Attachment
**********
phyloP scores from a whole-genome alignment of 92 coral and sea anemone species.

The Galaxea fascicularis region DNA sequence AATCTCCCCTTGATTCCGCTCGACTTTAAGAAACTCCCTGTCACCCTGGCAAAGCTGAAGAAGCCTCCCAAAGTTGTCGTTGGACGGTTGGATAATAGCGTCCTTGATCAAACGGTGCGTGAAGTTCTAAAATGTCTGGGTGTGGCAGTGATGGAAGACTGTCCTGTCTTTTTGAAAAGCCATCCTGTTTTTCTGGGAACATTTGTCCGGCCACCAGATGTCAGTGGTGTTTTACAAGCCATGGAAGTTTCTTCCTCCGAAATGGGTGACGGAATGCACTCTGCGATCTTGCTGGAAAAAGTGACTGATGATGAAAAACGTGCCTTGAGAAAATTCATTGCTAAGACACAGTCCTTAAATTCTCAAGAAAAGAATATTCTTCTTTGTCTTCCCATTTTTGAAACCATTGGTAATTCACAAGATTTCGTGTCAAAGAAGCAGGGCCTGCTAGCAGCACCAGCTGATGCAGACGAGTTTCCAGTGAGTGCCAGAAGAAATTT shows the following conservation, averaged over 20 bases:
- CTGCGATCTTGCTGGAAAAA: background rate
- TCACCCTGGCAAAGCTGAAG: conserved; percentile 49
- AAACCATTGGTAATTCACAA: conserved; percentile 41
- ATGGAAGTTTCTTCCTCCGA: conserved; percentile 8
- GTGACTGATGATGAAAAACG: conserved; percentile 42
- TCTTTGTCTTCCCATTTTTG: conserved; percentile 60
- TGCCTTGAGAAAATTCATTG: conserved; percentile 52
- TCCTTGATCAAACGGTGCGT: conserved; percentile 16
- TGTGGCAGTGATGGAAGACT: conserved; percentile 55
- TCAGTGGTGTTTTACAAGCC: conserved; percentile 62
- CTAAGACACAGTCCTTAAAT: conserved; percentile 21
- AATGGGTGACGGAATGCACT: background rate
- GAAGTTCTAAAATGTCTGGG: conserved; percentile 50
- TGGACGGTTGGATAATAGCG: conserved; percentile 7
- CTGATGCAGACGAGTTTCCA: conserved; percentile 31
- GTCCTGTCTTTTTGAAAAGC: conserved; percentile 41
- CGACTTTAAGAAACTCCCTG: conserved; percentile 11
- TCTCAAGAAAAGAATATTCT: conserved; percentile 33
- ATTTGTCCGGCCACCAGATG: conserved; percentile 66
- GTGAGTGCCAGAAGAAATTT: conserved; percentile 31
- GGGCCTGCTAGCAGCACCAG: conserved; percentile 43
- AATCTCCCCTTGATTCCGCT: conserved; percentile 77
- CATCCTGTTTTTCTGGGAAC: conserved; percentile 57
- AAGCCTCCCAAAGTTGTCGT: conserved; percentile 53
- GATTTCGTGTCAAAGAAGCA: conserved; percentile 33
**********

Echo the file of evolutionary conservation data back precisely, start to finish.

phyloP scores from a whole-genome alignment of 92 coral and sea anemone species.

The Galaxea fascicularis region DNA sequence AATCTCCCCTTGATTCCGCTCGACTTTAAGAAACTCCCTGTCACCCTGGCAAAGCTGAAGAAGCCTCCCAAAGTTGTCGTTGGACGGTTGGATAATAGCGTCCTTGATCAAACGGTGCGTGAAGTTCTAAAATGTCTGGGTGTGGCAGTGATGGAAGACTGTCCTGTCTTTTTGAAAAGCCATCCTGTTTTTCTGGGAACATTTGTCCGGCCACCAGATGTCAGTGGTGTTTTACAAGCCATGGAAGTTTCTTCCTCCGAAATGGGTGACGGAATGCACTCTGCGATCTTGCTGGAAAAAGTGACTGATGATGAAAAACGTGCCTTGAGAAAATTCATTGCTAAGACACAGTCCTTAAATTCTCAAGAAAAGAATATTCTTCTTTGTCTTCCCATTTTTGAAACCATTGGTAATTCACAAGATTTCGTGTCAAAGAAGCAGGGCCTGCTAGCAGCACCAGCTGATGCAGACGAGTTTCCAGTGAGTGCCAGAAGAAATTT shows the following conservation, averaged over 20 bases:
- CTGCGATCTTGCTGGAAAAA: background rate
- TCACCCTGGCAAAGCTGAAG: conserved; percentile 49
- AAACCATTGGTAATTCACAA: conserved; percentile 41
- ATGGAAGTTTCTTCCTCCGA: conserved; percentile 8
- GTGACTGATGATGAAAAACG: conserved; percentile 42
- TCTTTGTCTTCCCATTTTTG: conserved; percentile 60
- TGCCTTGAGAAAATTCATTG: conserved; percentile 52
- TCCTTGATCAAACGGTGCGT: conserved; percentile 16
- TGTGGCAGTGATGGAAGACT: conserved; percentile 55
- TCAGTGGTGTTTTACAAGCC: conserved; percentile 62
- CTAAGACACAGTCCTTAAAT: conserved; percentile 21
- AATGGGTGACGGAATGCACT: background rate
- GAAGTTCTAAAATGTCTGGG: conserved; percentile 50
- TGGACGGTTGGATAATAGCG: conserved; percentile 7
- CTGATGCAGACGAGTTTCCA: conserved; percentile 31
- GTCCTGTCTTTTTGAAAAGC: conserved; percentile 41
- CGACTTTAAGAAACTCCCTG: conserved; percentile 11
- TCTCAAGAAAAGAATATTCT: conserved; percentile 33
- ATTTGTCCGGCCACCAGATG: conserved; percentile 66
- GTGAGTGCCAGAAGAAATTT: conserved; percentile 31
- GGGCCTGCTAGCAGCACCAG: conserved; percentile 43
- AATCTCCCCTTGATTCCGCT: conserved; percentile 77
- CATCCTGTTTTTCTGGGAAC: conserved; percentile 57
- AAGCCTCCCAAAGTTGTCGT: conserved; percentile 53
- GATTTCGTGTCAAAGAAGCA: conserved; percentile 33